Angela Robinson’s screenplay was based on her own research and is in many ways, historically inaccurate in some instances to serve the dramatic purposes of the film. But if you want a truer version of their story, pick up a copy of Jill Lepore’s 2014 book The Secret History of Wonder Woman (Vintage, 2015.)

If a film like Hidden Figures can be nominated for a Hugo Award for Best Dramatic Presentation, I can only hope that those same nominators can extend the same courtesy to Professor Marston and the Wonder Women, because it will certainly have a place on honor on my ballot.

Stranger Things 2 (2017, nine episodes, ***1/2) with Winona Ryder, David Harbour, Finn Wolfhard, Millie Bobby Brown, Gaten Matarazzo, Caleb McLaughlin, Natalie Dyer, Charlie Heaton, Cara Buono, Noah Schnapp, Sadie Sink, Joe Keery, Dacre Montgomery, Matthew Modine, Sean Astin and Paul Reiser. Created by Matt and Ross Duffer. Bechdel Test: Passed.

When we last left our favorite dimension-busting heroes, Will Byers (Noah Schnapp) has been rescued from the “Upside Down” by his mother Joyce (Winona Ryder) and Sheriff Hopper (David Harbour), Will’s best friends, Mike, Dustin and Lucas (Finn Wolfhard, Gaten Matarazzo and Caleb McLaughlin) were saved from an “other side” were-beast by supergirl Eleven (Mille Bobby Brown), various teenage, angst driven subplots (except for poor Barb) were resolved and the world was saved.

And if you believe THAT, I’ve got a slightly used Correllian freighter I wanna sell you.

Season two picks up more than a year later, at Halloween. While the majority of the town of Hawkins, Indiana prepares for trick or treat:

Will is still suffering PTSD (and more) from his time from the “Upside Down”.

Sheriff Hopper is harboring Eleven in a remote location in an attempt to shield her from the outside world, with mixed results.

Eleven discovers a secret Hopper has been keeping from her which leads to other devastating revelations.

Some new kids, a mysterious step brother and sister (Dacre Montgomery and Sadie Sink) hit town and are responsible for some rampant speculation.

Is Joyce’s nerdy new boyfriend Bob, who works at the local radio Shack, too good to be true?

The “Department of Energy’s” new head of management looks eerily like that corporate weasel in 1986’s Aliens, which, strangely enough, still two years away from being released in this timeline.

Barb’s parents hire a conspiracy theorist (Murray Bauman) to find out what happened to her.

Dustin acquires a “pet”.

And there is a bigger and badder menace lurking on the other side of the “Upside Down” that is actually BIGGER and BADDER!

The problem with any sort of sequel is whether or not it can equal or surpass its progenitor. It’s very clear the creators of Stranger Things, writer-directing twin brothers Matt and Ross Duffer, know their genre tropes, the cultural history of the 1980’s (when they were kids themselves), their characters and what sort of story they want to tell.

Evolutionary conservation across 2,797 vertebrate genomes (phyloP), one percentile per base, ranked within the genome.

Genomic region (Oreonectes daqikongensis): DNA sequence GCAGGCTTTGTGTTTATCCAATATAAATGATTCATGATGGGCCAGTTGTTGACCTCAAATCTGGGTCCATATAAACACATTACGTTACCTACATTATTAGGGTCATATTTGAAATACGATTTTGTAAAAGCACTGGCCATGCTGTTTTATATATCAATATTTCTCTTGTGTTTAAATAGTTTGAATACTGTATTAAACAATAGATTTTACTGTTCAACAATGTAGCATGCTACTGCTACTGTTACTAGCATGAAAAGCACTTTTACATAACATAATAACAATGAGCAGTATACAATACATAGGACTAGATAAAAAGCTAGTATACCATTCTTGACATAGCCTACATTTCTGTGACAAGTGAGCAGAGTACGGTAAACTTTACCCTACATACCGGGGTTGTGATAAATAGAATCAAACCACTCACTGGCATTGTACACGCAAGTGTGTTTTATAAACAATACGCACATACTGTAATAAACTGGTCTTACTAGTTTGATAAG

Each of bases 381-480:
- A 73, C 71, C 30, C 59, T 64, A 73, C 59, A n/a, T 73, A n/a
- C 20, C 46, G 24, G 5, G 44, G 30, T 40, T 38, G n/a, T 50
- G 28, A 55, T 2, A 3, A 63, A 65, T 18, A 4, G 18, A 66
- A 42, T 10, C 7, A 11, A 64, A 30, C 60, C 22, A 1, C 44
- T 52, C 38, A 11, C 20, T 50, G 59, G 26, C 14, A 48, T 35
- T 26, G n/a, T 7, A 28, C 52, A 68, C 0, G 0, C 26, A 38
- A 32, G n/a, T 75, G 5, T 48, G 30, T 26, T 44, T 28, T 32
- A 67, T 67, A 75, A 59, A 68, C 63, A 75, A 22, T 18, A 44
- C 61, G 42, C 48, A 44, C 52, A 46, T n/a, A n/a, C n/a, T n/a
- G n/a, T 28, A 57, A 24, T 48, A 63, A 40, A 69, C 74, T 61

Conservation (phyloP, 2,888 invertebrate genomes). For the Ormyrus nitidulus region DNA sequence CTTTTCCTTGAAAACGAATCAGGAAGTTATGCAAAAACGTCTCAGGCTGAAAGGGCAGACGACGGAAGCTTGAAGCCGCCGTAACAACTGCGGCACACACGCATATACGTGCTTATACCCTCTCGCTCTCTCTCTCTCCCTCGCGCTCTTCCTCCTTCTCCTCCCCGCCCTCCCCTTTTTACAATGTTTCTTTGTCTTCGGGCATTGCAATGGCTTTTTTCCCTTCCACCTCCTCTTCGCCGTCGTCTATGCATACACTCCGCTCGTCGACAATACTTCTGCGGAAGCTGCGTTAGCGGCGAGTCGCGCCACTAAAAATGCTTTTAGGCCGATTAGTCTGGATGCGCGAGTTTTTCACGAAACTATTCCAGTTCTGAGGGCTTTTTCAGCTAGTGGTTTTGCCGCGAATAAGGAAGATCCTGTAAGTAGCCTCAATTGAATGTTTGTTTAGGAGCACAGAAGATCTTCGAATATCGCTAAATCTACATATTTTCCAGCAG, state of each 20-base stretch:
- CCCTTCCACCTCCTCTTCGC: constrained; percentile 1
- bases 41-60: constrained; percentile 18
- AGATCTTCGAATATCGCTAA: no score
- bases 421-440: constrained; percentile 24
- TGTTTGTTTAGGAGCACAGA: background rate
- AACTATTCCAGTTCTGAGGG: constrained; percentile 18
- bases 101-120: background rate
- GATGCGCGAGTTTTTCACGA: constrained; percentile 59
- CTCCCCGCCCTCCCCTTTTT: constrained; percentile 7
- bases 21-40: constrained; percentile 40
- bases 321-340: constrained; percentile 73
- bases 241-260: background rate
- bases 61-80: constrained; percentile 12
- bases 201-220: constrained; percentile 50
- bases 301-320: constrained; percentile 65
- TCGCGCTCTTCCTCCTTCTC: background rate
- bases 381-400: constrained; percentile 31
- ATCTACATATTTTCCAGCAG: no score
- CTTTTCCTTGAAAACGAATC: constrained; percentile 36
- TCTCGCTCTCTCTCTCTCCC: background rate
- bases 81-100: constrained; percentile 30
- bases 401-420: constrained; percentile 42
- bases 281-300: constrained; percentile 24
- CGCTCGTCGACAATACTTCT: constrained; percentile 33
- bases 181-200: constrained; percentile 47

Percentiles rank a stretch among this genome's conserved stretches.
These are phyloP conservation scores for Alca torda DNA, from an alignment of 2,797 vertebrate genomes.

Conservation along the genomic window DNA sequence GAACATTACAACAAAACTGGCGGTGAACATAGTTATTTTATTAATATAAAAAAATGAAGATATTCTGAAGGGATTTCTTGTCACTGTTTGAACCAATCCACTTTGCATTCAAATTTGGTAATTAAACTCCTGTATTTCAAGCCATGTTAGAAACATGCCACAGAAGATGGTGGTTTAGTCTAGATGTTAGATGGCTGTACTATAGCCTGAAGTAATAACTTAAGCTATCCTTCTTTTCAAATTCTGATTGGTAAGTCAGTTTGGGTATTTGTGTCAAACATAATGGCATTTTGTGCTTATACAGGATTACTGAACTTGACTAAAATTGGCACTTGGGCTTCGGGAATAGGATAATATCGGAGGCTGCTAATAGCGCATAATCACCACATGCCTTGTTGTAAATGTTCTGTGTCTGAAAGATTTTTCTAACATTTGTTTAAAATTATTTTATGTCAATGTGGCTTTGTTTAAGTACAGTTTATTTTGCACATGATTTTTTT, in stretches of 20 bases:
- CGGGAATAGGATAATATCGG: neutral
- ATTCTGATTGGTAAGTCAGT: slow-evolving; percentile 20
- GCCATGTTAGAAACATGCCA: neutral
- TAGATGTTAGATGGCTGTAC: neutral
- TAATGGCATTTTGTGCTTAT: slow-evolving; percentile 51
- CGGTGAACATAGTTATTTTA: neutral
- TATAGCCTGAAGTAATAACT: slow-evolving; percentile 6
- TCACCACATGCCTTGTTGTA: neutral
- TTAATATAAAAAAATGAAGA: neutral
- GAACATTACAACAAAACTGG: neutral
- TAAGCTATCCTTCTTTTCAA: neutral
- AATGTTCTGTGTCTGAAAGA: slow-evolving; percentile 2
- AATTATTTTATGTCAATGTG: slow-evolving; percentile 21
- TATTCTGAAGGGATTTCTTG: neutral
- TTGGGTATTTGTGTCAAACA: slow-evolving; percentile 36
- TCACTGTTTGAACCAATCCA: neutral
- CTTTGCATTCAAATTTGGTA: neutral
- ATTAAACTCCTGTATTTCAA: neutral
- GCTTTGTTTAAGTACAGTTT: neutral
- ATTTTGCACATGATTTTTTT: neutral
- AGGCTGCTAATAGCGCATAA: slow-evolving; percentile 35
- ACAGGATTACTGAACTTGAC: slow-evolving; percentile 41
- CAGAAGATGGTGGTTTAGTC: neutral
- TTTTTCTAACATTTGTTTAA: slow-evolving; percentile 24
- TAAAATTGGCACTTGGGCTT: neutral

The cast not only interact well together (as their Screen Actors Guild Award for Outstanding Performance by an Ensemble in a Drama Series can attest), you can sense that they are having a great time doing it.

Some critics and viewers have expressed dismay or anger in particular about Episode Seven, “The Lost Sister”, which, I will say not to present too much of a spoiler, is Eleven centric. As a viewer and a fan, I felt that this particular part of the story was ABSOLUTELY NECESSARY for Eleven to find out and experience for herself, in order for the character to continue her journey towards understanding herself. It also happens to be, in my opinion, the best single episode of Stranger Things (so far).

Netflix has greenlit Season Three for next year and the Duffer Brothers have stated that they have a fourth and final season on the drawing boards. The whole world will be waiting and watching for what comes next. I’m betting it will be even more amazing than we can possibly imagine.

Thor: Ragnarok, (2017, ****) with Chris Hemsworth, Cate Blanchett, Tom Hiddleston, Mark Ruffalo, Idris Elba, Tessa Thompson, Karl Urban, Jeff Goldblum and Anthony Hopkins. Screenplay by Eric Pearson, Craig Kyle and Christopher Yost based on The Mighty Thor created by Stan Lee, Jack Kirby and Larry Lieber. Directed by Taika Waititi.

Among all of the heroes of the Marvel Cinematic Universe, it is generally agreed that the Mighty Thor is easily one of the most pompous and boring member of the Avengers.

Oh, there is no doubt the first film and The Dark World were very competent, workman like adventures that ably fill in Thor’s backstory, establishes Asgardian history and advances the MCU storyline forward. But let’s face it; Chris Hemsworth is great looking while kicking everyone’s ass and Tom Hiddleston’s Loki practically steals every scene he’s in.

So it was (for a while at least) a real head-scratcher when the first trailers and promotional ads came out, viewers were inclined to laugh out loud at the antics from the cast. But title of the film, the old Norse term “Ragnarok” roughly meaning doomsday, suggests some dire events are in store for Thor and company.